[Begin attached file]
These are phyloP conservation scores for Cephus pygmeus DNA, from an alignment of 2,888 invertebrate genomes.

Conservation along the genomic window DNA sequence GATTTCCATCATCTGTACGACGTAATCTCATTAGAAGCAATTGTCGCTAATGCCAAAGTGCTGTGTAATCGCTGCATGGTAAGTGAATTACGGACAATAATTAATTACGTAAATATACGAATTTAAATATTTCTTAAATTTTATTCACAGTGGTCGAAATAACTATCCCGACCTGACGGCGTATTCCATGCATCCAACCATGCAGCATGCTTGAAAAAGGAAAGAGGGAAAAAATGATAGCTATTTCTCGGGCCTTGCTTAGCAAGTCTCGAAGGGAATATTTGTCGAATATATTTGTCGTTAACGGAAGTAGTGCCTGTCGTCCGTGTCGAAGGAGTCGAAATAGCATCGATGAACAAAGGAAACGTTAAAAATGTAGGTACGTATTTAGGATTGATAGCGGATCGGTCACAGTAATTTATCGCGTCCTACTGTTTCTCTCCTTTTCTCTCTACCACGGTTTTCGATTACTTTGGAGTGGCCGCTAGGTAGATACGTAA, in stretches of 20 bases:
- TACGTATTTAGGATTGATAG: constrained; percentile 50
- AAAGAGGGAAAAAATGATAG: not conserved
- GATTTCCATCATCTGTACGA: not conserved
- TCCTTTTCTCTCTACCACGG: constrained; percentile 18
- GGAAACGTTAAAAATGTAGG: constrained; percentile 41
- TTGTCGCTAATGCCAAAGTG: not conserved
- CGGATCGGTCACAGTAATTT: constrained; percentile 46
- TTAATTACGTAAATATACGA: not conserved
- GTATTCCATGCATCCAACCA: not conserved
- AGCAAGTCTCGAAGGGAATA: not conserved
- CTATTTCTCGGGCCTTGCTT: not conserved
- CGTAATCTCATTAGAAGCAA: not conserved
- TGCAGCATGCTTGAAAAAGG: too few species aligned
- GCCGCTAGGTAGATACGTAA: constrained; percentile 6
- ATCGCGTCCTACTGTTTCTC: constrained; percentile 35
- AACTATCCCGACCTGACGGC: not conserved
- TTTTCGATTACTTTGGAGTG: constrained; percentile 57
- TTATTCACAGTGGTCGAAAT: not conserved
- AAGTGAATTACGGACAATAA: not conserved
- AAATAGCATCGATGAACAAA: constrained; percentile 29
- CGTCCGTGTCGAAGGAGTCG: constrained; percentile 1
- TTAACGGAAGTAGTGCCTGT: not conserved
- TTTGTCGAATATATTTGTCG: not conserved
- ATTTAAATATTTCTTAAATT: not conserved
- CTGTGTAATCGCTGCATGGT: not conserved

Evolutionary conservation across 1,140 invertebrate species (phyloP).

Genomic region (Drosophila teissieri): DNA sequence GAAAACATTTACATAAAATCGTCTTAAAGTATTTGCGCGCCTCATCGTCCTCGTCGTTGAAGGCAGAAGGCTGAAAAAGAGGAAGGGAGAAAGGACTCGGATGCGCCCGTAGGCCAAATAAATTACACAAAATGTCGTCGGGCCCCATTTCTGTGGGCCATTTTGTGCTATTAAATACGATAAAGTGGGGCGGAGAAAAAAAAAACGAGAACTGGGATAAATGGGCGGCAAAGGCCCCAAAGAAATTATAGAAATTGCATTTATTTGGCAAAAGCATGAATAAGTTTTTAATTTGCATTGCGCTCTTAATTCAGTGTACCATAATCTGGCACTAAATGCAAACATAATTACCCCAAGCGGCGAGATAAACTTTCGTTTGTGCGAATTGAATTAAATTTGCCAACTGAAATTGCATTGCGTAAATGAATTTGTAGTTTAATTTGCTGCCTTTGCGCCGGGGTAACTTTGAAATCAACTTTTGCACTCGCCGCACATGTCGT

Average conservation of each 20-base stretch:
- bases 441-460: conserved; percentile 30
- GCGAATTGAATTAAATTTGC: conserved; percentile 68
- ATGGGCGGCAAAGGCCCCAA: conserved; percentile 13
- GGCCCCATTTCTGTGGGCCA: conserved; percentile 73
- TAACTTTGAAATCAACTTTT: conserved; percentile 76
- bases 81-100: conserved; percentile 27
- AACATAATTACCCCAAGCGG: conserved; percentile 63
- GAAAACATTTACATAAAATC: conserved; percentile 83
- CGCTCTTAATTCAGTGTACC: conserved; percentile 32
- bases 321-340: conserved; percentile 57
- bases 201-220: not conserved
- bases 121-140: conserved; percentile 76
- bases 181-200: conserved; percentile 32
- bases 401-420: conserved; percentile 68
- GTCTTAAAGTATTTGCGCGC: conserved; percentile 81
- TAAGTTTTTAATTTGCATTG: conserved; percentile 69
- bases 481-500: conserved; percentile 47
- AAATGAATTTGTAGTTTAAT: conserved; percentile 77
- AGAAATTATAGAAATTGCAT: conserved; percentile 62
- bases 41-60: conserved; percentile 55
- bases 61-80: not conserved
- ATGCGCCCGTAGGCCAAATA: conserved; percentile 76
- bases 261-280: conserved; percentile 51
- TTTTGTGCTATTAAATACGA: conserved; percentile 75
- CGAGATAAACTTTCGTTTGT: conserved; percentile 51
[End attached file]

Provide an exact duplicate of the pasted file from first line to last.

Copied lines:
These are phyloP conservation scores for Cephus pygmeus DNA, from an alignment of 2,888 invertebrate genomes.

Conservation along the genomic window DNA sequence GATTTCCATCATCTGTACGACGTAATCTCATTAGAAGCAATTGTCGCTAATGCCAAAGTGCTGTGTAATCGCTGCATGGTAAGTGAATTACGGACAATAATTAATTACGTAAATATACGAATTTAAATATTTCTTAAATTTTATTCACAGTGGTCGAAATAACTATCCCGACCTGACGGCGTATTCCATGCATCCAACCATGCAGCATGCTTGAAAAAGGAAAGAGGGAAAAAATGATAGCTATTTCTCGGGCCTTGCTTAGCAAGTCTCGAAGGGAATATTTGTCGAATATATTTGTCGTTAACGGAAGTAGTGCCTGTCGTCCGTGTCGAAGGAGTCGAAATAGCATCGATGAACAAAGGAAACGTTAAAAATGTAGGTACGTATTTAGGATTGATAGCGGATCGGTCACAGTAATTTATCGCGTCCTACTGTTTCTCTCCTTTTCTCTCTACCACGGTTTTCGATTACTTTGGAGTGGCCGCTAGGTAGATACGTAA, in stretches of 20 bases:
- TACGTATTTAGGATTGATAG: constrained; percentile 50
- AAAGAGGGAAAAAATGATAG: not conserved
- GATTTCCATCATCTGTACGA: not conserved
- TCCTTTTCTCTCTACCACGG: constrained; percentile 18
- GGAAACGTTAAAAATGTAGG: constrained; percentile 41
- TTGTCGCTAATGCCAAAGTG: not conserved
- CGGATCGGTCACAGTAATTT: constrained; percentile 46
- TTAATTACGTAAATATACGA: not conserved
- GTATTCCATGCATCCAACCA: not conserved
- AGCAAGTCTCGAAGGGAATA: not conserved
- CTATTTCTCGGGCCTTGCTT: not conserved
- CGTAATCTCATTAGAAGCAA: not conserved
- TGCAGCATGCTTGAAAAAGG: too few species aligned
- GCCGCTAGGTAGATACGTAA: constrained; percentile 6
- ATCGCGTCCTACTGTTTCTC: constrained; percentile 35
- AACTATCCCGACCTGACGGC: not conserved
- TTTTCGATTACTTTGGAGTG: constrained; percentile 57
- TTATTCACAGTGGTCGAAAT: not conserved
- AAGTGAATTACGGACAATAA: not conserved
- AAATAGCATCGATGAACAAA: constrained; percentile 29
- CGTCCGTGTCGAAGGAGTCG: constrained; percentile 1
- TTAACGGAAGTAGTGCCTGT: not conserved
- TTTGTCGAATATATTTGTCG: not conserved
- ATTTAAATATTTCTTAAATT: not conserved
- CTGTGTAATCGCTGCATGGT: not conserved

Evolutionary conservation across 1,140 invertebrate species (phyloP).

Genomic region (Drosophila teissieri): DNA sequence GAAAACATTTACATAAAATCGTCTTAAAGTATTTGCGCGCCTCATCGTCCTCGTCGTTGAAGGCAGAAGGCTGAAAAAGAGGAAGGGAGAAAGGACTCGGATGCGCCCGTAGGCCAAATAAATTACACAAAATGTCGTCGGGCCCCATTTCTGTGGGCCATTTTGTGCTATTAAATACGATAAAGTGGGGCGGAGAAAAAAAAAACGAGAACTGGGATAAATGGGCGGCAAAGGCCCCAAAGAAATTATAGAAATTGCATTTATTTGGCAAAAGCATGAATAAGTTTTTAATTTGCATTGCGCTCTTAATTCAGTGTACCATAATCTGGCACTAAATGCAAACATAATTACCCCAAGCGGCGAGATAAACTTTCGTTTGTGCGAATTGAATTAAATTTGCCAACTGAAATTGCATTGCGTAAATGAATTTGTAGTTTAATTTGCTGCCTTTGCGCCGGGGTAACTTTGAAATCAACTTTTGCACTCGCCGCACATGTCGT

Average conservation of each 20-base stretch:
- bases 441-460: conserved; percentile 30
- GCGAATTGAATTAAATTTGC: conserved; percentile 68
- ATGGGCGGCAAAGGCCCCAA: conserved; percentile 13
- GGCCCCATTTCTGTGGGCCA: conserved; percentile 73
- TAACTTTGAAATCAACTTTT: conserved; percentile 76
- bases 81-100: conserved; percentile 27
- AACATAATTACCCCAAGCGG: conserved; percentile 63
- GAAAACATTTACATAAAATC: conserved; percentile 83
- CGCTCTTAATTCAGTGTACC: conserved; percentile 32
- bases 321-340: conserved; percentile 57
- bases 201-220: not conserved
- bases 121-140: conserved; percentile 76
- bases 181-200: conserved; percentile 32
- bases 401-420: conserved; percentile 68
- GTCTTAAAGTATTTGCGCGC: conserved; percentile 81
- TAAGTTTTTAATTTGCATTG: conserved; percentile 69
- bases 481-500: conserved; percentile 47
- AAATGAATTTGTAGTTTAAT: conserved; percentile 77
- AGAAATTATAGAAATTGCAT: conserved; percentile 62
- bases 41-60: conserved; percentile 55
- bases 61-80: not conserved
- ATGCGCCCGTAGGCCAAATA: conserved; percentile 76
- bases 261-280: conserved; percentile 51
- TTTTGTGCTATTAAATACGA: conserved; percentile 75
- CGAGATAAACTTTCGTTTGT: conserved; percentile 51